Vol. 13   No. 5
MARCH 5, 2018
History Month!
Editor's Corner
by Jonathan Gramling

Jonathan Gramling
Publisher & Editor

Staff Reporter
Hedi Rudd

Contributing Writers
Lisa Peyton-Caire, Sujhey Beisser, Wayne Strong,
Fabu, Kwame Salter, Heidi Pascual, Nia Trammell,
Nichelle Nichols, Jamala Rogers, Kipp Thomas,
and Donna Parker

Heidi M. Pascual

Subscription Information:
($45 a year)
The Capital City Hues
PO Box 259712
Madison, WI 53725
(608) 241-2000
Creatively Letting Your Heart Flow,
By Jonathan Gramling

A Guest Column by
Jasmine Winston
Exploring the
Complexity of
South Africa
                                   Women's History and DACA

I must admit that it was a little difficult getting this issue of The Capital City Hues out although in my very biased
opinion, it is a great one. This marks the close of 12 full years of publishing The Capital City Hues. That’s 312
issues, one issue every two weeks without fail. That’s also over 6,000 pages, enough content to publish a few
copies of Dostoyevsky’s War and Peace. Hidden in those pages are a lot of pearls of wisdom spoken by our many
interviewees and columnists. I might have even snuck in a few myself.

It’s sometimes hard putting this edition out each March because it closes another chapter on the life of the paper.
And we lost two of our columnists during our 12th year, Paul Kusuda and Lang Kenneth Haynes. I am so grateful
for their contributions to The Hues and to the Madison community. Both of them were wellsprings of ideas and
humanity, very, very deep wells. And I and many others miss them and always will.

This issue was also a challenge because there were so many “moving parts” to this issue. Usually I interview 1-4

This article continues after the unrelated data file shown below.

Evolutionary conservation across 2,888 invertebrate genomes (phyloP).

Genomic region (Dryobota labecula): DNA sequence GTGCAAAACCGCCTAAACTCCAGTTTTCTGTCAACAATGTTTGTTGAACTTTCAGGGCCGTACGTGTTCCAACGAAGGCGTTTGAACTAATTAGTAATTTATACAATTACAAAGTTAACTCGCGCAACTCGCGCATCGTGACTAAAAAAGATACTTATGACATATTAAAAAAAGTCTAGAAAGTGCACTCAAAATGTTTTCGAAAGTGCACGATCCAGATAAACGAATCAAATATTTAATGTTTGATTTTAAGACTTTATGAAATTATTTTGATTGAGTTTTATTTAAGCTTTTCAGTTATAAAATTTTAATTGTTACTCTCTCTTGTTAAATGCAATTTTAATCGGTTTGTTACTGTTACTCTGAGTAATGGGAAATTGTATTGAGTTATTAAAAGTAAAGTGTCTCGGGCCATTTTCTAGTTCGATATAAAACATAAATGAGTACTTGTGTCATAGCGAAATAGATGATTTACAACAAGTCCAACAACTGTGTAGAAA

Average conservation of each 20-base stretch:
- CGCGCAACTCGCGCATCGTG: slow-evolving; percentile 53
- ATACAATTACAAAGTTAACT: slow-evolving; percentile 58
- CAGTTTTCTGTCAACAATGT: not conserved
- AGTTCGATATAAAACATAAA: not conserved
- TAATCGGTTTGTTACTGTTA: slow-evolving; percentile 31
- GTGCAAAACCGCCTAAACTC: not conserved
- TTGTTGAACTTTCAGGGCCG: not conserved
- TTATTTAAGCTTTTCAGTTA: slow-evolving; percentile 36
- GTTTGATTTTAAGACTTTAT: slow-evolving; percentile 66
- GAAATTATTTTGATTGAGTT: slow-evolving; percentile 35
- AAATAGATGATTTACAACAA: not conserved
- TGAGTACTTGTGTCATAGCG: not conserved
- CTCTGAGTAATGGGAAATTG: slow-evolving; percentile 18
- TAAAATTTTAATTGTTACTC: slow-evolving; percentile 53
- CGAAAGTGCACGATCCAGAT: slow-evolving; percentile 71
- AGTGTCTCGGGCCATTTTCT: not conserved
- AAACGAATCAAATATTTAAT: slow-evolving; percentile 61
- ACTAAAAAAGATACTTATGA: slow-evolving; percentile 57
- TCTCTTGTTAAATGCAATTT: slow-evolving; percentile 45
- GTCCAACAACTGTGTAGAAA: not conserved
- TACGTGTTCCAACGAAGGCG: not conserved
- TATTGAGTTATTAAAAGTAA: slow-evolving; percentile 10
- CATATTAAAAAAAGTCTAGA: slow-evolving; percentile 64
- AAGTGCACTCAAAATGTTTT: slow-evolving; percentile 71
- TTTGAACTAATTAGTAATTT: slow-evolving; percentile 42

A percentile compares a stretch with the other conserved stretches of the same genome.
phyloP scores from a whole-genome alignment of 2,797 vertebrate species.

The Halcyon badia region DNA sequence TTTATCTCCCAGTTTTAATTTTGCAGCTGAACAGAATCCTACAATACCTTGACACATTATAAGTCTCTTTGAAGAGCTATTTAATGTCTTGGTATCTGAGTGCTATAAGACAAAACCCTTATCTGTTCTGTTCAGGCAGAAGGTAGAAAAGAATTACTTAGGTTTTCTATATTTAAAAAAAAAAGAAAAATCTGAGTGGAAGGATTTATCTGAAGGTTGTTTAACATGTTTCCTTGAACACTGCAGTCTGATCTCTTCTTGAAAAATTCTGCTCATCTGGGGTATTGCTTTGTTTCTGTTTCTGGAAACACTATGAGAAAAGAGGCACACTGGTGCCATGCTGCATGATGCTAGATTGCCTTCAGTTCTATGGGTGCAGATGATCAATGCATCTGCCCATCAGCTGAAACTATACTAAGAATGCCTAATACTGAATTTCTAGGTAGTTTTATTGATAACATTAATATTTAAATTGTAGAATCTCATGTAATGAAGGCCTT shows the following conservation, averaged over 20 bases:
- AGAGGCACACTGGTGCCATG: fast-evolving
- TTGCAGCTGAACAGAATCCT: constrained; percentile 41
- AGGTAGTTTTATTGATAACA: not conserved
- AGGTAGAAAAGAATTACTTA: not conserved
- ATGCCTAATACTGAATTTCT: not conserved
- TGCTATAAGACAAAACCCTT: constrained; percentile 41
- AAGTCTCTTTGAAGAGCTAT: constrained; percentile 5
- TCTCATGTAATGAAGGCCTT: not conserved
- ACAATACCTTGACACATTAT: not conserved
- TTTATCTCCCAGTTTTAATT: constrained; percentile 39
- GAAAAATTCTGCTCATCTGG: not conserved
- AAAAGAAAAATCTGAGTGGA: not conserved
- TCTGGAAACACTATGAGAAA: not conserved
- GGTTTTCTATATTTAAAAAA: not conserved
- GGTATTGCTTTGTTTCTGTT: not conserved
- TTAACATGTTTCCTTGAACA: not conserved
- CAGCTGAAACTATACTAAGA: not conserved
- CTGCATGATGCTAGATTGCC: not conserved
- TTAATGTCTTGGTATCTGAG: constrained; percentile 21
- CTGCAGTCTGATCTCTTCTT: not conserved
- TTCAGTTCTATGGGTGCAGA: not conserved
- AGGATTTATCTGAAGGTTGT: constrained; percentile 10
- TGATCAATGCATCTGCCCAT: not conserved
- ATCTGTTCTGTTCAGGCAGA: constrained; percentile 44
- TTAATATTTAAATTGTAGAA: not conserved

people at the same time or cover an event for the source of the articles that I write. My dear friend Sharyl Kato
suggested to me some time ago that I should do a story on the women of color CEOs of non-profits in Dane
County. A couple of months ago, I decided to do it for our Women’s History Month issue because these women
definitely are making history.

Well it involved checking around with several people to figure out if I was aware of all of them.
 And we came up
with 12 women CEOs. And if I have missed someone, please forgive me and I take full responsibility. After hearing
back from my “informal consultants,” I sent out an email to all of the women who had been identified asking them
to participate and I received a unanimous response of yes. It took several rounds of emails to set up a date and time
and we gathered for about 30 minutes in United Way’s lobby to take the photo. That was an accomplishment in

But then they also had to complete the questionnaire that I had developed and that was a challenge. These are some
high-powered women with immense professional responsibilities, not to speak of their family and community
responsibilities. I basically had to “case manage” several of the respondents to pull their priorities in my direction
has they dealt with a multitude of tasks. It was challenging, but we got the job done.

Now originally, this was supposed to be a one and done middle spread project. But as I started to place the CEO’s
responses in the paper, I quickly realized that it would take two issues to cover them all. And while I always
copyedit pieces that are sent to me, I didn’t want to edit their responses to fit into the space allowed. The fullness
of their responses reveals the unique circumstances that they find themselves in and the missions that they
passionately pursue. It also reveals similarities in their professional roles and how they deal with them. And so I
decided to run their profiles in our two March editions.

Our Women’s History Month issue also features a column by Jasmine Winston who spent a semester in
Johannesburg, South Africa, a kind of high school year abroad. Jasmine writes about the things that she
experienced and her observations about South Africa. I found it to be a wonderful read.

Executive Sisterhood
Women of Color Non-Profit
CEOs talk about their experiences
providing leadership
10th Annual UW-Madison
Outstanding Women of Color
Trailblazers and Achievers,
By Jonathan Gramling
The Naked
by Jamala Rogers
by Heidi M. Pascual
Urban League Received Its Charter on
February 20, 1968
The Urban League at 50
(Part 2 of 4)
By Jonathan Gramling
Letter to the

The Road to Declining
African American
Achievement in
SPASD is Paved
with Good Intentions

* Things to do Before Your Trip
From MG&E
* Leading U.S. Health Systems
Announce Plans to Develop a
Not-for-Profit Generic Drug Company
From SSM Health